4 Tips to Environmentally Conscious Drone Operations

4 Tips to Environmentally Conscious Drone Operations

At AirMap, we talk a lot about making drones part of everyday life. From package delivery and construction to law enforcement and utilities, drones are all around us, bringing tremendous benefit to our everyday lives in our local communities.

But drones aren’t just for cities and suburbs. Drones are also powerful tools for zookeeping, forest mapping, land surveying, ecological research, and more, reaching previously inaccessible habitats where nature and wildlife abound.

Unfortunately, if not flown responsibly, drones can be a disturbance to wildlife, causing acute or chronic stress to an animal’s health and wellbeing. For example, just one flight over a colony of nesting seabirds can cause the birds to flush, destroying their eggs, or move habitats, abandoning the eggs entirely and impacting an entire breeding season.

AirMap has partnered with Oceans Unmanned on behalf of the National Oceanic and Atmospheric Administration (NOAA) to make policies, regulations, and information pertaining to wildlife areas, parks, and marine sanctuaries available to drone pilots on the AirMap platform.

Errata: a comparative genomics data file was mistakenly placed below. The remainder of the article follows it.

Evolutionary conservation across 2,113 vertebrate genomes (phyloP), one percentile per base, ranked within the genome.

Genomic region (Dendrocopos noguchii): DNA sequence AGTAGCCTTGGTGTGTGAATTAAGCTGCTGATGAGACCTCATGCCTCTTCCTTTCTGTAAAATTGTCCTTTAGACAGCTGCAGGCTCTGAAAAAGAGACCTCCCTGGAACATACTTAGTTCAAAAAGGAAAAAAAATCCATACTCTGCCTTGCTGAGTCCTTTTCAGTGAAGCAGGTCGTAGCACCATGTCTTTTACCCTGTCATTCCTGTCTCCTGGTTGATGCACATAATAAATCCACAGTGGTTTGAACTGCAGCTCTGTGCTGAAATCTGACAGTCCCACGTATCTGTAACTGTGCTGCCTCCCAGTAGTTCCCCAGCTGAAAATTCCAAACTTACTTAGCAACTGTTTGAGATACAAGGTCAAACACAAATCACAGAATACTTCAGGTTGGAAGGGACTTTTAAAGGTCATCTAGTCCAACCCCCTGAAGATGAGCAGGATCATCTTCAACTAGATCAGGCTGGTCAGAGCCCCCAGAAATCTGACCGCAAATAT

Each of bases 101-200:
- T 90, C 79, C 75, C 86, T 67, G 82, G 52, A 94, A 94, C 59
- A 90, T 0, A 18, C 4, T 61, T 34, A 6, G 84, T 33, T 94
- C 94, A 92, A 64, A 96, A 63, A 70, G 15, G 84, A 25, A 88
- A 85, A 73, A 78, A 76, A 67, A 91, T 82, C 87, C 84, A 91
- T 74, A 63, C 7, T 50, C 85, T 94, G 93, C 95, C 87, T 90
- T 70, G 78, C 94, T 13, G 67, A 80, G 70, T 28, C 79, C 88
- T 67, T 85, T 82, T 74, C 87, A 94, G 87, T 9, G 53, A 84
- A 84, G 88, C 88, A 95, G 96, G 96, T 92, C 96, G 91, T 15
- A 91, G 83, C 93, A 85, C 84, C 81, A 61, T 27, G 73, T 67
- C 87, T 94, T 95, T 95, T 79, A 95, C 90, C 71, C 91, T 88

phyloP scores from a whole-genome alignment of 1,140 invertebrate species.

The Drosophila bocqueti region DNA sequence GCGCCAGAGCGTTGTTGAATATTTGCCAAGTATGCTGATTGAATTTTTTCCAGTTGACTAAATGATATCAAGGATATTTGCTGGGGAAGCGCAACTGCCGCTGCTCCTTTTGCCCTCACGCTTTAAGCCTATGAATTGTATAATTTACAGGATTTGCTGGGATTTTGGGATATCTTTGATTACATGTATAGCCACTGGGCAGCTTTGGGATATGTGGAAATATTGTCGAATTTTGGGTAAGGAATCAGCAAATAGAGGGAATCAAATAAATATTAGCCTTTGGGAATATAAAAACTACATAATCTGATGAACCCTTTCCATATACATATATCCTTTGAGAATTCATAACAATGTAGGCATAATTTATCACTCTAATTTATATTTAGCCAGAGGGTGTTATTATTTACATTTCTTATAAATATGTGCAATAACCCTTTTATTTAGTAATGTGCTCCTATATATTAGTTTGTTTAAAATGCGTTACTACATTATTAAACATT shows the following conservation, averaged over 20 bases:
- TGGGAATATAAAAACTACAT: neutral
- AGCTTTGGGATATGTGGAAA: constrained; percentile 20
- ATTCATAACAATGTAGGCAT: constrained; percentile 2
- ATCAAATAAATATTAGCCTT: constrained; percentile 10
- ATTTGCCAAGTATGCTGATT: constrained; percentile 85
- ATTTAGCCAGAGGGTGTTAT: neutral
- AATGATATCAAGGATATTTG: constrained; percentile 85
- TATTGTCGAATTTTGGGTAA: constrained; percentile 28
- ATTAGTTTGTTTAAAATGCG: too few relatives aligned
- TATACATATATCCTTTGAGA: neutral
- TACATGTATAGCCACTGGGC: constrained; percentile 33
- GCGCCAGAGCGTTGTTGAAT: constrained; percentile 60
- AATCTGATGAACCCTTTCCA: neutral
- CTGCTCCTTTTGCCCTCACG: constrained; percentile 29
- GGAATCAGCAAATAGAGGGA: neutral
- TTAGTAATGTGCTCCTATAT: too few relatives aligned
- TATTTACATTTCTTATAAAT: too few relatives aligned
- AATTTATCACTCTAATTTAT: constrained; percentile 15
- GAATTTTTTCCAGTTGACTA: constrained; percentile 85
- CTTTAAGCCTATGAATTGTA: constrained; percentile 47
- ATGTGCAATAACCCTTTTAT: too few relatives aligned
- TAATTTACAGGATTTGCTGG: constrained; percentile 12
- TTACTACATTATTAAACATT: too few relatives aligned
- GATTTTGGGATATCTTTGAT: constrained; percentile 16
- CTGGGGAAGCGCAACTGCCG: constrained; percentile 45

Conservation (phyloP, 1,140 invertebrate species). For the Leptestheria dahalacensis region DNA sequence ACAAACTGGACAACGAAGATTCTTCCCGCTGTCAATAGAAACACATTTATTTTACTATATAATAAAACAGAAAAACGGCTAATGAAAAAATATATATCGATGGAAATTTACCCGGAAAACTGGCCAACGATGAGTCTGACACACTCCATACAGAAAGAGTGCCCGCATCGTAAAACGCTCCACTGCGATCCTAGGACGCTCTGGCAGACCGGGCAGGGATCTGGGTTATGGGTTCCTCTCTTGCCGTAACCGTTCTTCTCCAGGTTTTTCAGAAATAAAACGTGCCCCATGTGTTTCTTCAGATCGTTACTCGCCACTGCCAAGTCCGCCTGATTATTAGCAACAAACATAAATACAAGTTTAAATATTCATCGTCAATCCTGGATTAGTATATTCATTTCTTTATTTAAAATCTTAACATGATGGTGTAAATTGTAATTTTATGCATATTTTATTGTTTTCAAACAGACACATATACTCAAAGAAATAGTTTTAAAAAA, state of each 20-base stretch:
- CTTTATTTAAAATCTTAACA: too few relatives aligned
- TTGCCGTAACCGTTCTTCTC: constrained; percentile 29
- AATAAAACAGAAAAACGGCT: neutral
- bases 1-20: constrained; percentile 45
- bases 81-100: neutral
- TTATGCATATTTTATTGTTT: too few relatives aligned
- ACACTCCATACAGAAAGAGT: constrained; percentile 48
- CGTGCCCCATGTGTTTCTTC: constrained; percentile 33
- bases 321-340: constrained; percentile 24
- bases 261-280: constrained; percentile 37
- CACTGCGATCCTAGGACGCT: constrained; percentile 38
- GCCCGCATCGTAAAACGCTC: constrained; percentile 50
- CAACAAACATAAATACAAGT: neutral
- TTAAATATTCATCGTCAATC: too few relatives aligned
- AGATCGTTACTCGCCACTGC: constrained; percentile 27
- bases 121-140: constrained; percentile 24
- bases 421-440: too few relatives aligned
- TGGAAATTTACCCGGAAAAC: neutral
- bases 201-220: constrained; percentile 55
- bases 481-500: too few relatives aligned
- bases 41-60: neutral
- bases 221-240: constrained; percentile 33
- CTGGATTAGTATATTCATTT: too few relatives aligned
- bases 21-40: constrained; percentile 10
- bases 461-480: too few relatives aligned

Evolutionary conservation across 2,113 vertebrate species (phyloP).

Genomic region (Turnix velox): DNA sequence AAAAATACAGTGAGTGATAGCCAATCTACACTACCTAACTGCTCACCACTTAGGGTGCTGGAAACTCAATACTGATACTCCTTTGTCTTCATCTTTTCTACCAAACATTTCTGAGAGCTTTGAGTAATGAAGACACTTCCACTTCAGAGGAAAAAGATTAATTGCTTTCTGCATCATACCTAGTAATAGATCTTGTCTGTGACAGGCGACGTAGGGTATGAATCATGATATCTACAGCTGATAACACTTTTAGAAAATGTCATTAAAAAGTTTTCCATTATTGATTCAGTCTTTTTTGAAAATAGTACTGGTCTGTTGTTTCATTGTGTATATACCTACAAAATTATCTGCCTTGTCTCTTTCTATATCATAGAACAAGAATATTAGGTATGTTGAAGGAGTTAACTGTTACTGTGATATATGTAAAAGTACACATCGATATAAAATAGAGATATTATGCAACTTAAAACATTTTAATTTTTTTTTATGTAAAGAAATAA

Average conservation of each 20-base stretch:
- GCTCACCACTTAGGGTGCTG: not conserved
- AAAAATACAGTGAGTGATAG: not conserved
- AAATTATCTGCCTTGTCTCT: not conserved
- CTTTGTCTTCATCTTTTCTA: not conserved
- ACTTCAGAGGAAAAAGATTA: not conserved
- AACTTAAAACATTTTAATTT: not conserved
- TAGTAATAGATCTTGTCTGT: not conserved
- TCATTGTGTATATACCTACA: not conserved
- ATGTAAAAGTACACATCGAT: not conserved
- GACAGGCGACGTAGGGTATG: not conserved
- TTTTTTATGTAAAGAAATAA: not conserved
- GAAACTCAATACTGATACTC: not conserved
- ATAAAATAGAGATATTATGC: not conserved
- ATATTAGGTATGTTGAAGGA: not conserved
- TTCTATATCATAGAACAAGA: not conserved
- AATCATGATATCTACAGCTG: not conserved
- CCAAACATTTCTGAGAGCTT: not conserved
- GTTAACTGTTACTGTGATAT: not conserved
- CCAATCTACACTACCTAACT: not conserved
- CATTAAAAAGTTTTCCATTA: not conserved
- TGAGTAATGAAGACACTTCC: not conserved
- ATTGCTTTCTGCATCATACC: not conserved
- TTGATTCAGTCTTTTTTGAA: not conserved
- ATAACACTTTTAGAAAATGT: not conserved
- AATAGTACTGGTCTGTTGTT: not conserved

Last year, Oceans Unmanned launched ECO-Drone, an education and outreach campaign to encourage Environmentally Conscious Operations of drones when flying near wildlife and other sensitive areas.

Doing the right thing is easy. Just follow these 4 tips for environmentally conscious drone operations:

  1. Know Before You Go. Understand the airspace, regulations, and surrounding National Park, Sanctuary, or Wilderness Areas. Check AirMap for NOAA designated areas. Consult local resource agencies for the most up-to-date policies and regulations.
  2. Keep Your Distance. When wildlife is present, fly at 400 ft AGL, or the highest safe altitude under FAA Part 107 rules, for commercial pilots. If disturbance is noted, depart the area immediately and land as soon as possible.
  3. Respect All Wildlife. The Endangered Species Act, Airborne Hunting Act, Marine Mammal Protection Act, and other federal and state regulations prohibit the disturbance of a variety of species.
  4. Spread the Word. Encourage others to follow ECO-Drone guidelines and fly respectfully. Utilize social media and your networks to inspire other drone operators and businesses.

Thank you for doing your part to respect and protect the environment! To learn more about ECO-Drone, visit www.eco-drone.org.

 

By |2018-01-11T15:54:53+00:00January 11th, 2018|Blog, News, Partnerships|
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